How Nature Makes Materials
Professor Ullrich Steiner, John Humphrey Plummer Professor of Physics of Materials at the University of Cambridge
Co-presented with the School of Chemistry, Faculty of Science
Professor Steiner is the recipient of the Australian Academy of Science 2014 Selby Fellowship.
Biological organisms have rather limited resources they can use to build the materials they are made of. Given these limitations the range of properties of natural materials is mind-boggling and in many instances not easily surpassed by man-made substitutes. One important aspect of many natural materials is their intricate structure, extending often from a few nanometers to macroscopic dimensions. In this lecture Professor Steiner will discuss some recent work that illustrate how we can learn from nature how to make structured materials and how to copy their properties, such as structure (as in mother of pearl), colour (butterfly wings), adhesive properties (gecko feet) and self-cleaning properties (lotus leaf).
Professor Ullrich Steiner is the John Humphrey Plummer Professor of the Physics of Materials at the Cavendish Laboratory, Department of Physics of University of Cambridge. He is a fellow of St. Edmunds College, Cambridge and a fellow the Royal Society of Chemistry. In 2002, he was awarded the 2002 Raymond and Beverley Sackler Prize in the Physics Sciences. He is the current Chairman of the Editorial Board of the RSC journal “Soft Matter”. His areas of research include the physics of pattern formation on surfaces and in thin films, the properties of polymer in confinement, the synthesis of inorganic materials in self-assembled organic templates, the control of the nanometer morphologies in organic and dyes sensitised solar cells, and biomimetic formation of sub-micrometre morphologies. Ullrich Steiner studied physics at the University of Konstanz and at the Weizmann Institute of Science in Israel. He completed his Diploma in 1989 and his Doctorate in 1993 (Prof. Jacob Klein, Prof. Günter Schatz). After post-doctoral positions at the Weizmann Institute and at the Institut Charles Sadron, Strasbourg, her returned to the University of Konstanz for a group leader position in the Department of Physics. He received his habilitation in 1999, and became the Professor of Polymer Chemistry (chair) at the Department of Polymer Chemistry and Materials Science Centre of the University of Groningen. In 2004 he moved to his current position at the Cavendish Laboratory in Cambridge.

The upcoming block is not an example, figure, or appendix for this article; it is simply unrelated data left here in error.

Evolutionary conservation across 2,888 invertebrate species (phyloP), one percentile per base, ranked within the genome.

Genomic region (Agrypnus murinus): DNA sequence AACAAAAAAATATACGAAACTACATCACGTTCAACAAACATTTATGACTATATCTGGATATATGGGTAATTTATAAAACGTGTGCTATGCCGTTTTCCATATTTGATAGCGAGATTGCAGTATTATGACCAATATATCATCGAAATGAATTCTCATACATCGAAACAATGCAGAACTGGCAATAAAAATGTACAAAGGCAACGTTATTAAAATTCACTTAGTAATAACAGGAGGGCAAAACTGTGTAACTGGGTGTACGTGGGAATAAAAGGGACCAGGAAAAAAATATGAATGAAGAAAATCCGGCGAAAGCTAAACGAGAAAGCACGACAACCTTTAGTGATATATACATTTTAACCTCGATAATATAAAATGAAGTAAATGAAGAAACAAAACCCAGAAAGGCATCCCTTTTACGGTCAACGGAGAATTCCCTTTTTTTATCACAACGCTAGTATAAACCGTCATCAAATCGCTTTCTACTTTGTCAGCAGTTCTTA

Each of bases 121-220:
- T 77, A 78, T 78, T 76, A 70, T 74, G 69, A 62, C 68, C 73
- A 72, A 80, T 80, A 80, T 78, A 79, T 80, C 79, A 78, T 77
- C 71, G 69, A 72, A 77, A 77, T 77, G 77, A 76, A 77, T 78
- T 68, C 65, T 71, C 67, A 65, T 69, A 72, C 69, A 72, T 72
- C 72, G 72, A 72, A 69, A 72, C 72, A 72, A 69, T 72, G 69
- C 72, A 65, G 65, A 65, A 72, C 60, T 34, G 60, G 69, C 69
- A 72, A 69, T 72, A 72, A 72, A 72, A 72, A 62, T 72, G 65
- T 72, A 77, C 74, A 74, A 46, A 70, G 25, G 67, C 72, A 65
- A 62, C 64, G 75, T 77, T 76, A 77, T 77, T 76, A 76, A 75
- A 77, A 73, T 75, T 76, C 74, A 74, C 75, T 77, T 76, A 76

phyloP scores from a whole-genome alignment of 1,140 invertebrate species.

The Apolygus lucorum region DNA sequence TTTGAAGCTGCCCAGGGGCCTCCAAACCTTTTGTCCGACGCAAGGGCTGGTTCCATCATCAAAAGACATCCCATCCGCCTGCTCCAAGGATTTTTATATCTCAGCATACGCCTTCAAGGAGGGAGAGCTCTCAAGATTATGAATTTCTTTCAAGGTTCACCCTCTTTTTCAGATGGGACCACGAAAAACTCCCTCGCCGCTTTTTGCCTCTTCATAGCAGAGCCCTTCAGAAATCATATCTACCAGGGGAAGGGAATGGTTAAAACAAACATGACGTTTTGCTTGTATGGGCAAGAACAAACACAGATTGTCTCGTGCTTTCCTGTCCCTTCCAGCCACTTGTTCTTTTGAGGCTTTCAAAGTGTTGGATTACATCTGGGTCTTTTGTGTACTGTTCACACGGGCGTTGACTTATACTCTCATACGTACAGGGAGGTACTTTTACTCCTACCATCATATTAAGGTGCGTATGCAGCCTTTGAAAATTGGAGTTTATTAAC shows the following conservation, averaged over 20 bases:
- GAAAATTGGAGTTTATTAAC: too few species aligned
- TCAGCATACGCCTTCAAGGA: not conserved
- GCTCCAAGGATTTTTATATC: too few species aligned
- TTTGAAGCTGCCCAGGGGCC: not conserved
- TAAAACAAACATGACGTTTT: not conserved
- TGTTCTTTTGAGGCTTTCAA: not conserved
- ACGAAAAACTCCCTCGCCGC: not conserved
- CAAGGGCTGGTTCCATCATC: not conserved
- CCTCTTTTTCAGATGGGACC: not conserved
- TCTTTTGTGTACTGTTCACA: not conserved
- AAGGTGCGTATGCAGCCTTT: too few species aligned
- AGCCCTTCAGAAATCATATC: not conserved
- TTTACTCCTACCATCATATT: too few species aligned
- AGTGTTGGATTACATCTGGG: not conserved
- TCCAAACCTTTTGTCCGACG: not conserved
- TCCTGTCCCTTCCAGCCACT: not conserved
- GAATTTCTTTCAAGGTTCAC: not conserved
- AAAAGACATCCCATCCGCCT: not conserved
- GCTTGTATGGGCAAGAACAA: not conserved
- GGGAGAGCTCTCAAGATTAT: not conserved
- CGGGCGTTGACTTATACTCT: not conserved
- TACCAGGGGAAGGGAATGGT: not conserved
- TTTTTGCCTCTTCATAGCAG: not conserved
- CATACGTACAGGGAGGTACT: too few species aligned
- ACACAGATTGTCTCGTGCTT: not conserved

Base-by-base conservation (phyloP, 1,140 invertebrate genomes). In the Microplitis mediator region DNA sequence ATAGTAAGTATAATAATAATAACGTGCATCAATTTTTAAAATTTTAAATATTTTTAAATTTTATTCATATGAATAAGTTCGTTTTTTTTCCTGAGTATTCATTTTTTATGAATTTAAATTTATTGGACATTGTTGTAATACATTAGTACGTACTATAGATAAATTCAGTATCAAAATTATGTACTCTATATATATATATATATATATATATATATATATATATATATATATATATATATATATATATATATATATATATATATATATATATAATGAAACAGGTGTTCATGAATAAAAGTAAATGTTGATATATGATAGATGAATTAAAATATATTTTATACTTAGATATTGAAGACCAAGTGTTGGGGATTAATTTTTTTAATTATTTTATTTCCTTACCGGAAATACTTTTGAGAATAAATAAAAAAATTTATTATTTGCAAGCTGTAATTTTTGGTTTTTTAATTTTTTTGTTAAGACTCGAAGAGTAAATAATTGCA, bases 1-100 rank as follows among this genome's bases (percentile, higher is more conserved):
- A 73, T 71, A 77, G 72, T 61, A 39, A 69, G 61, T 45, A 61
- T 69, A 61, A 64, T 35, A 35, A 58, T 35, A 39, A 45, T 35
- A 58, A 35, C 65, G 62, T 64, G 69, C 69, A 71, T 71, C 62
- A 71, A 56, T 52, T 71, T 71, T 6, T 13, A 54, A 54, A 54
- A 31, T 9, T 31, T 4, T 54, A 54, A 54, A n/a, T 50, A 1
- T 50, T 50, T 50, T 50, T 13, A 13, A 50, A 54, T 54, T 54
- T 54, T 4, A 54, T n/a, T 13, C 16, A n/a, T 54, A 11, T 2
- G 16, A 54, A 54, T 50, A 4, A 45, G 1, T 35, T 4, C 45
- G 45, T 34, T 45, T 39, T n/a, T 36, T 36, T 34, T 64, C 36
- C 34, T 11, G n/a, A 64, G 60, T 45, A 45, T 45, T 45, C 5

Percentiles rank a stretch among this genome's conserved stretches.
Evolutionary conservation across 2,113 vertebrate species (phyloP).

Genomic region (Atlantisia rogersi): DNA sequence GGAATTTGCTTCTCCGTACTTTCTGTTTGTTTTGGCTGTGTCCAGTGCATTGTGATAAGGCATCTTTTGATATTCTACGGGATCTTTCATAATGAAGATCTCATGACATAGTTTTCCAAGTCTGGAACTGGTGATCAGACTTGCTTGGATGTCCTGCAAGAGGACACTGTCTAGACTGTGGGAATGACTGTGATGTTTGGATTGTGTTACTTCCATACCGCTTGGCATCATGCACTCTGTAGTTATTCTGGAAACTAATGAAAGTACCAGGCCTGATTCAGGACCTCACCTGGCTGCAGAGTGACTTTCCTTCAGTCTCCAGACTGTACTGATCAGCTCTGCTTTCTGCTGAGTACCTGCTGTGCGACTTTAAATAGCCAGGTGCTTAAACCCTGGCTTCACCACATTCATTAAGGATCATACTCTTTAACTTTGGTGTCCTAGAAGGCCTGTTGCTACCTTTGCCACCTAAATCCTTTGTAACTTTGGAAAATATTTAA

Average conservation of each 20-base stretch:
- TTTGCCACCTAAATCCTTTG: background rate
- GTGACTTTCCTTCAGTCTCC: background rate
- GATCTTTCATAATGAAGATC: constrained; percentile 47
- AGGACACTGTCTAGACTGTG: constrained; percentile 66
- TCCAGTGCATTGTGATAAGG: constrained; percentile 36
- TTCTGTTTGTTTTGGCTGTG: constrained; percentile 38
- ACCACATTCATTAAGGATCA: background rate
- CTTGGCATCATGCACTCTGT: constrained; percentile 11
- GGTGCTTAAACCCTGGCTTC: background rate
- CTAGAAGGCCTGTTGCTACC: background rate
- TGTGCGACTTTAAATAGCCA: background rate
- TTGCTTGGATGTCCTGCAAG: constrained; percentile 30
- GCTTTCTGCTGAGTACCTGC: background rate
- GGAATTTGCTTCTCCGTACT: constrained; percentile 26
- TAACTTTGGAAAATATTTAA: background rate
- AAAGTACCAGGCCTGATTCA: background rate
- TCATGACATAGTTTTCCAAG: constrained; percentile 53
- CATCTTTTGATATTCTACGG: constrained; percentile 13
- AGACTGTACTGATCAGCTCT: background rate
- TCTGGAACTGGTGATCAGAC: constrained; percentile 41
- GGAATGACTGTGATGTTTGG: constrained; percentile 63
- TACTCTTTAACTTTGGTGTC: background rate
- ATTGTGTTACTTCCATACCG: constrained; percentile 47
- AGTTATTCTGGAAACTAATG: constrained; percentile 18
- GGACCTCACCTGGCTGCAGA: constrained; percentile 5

Academic contact: Dr Chiara Neto School of Chemistry, email
Introduction by Professor Trevor Hambley, Dean of Science at the University of Sydney. The lecture will be followed by a cocktail reception in the Level 1 Foyer.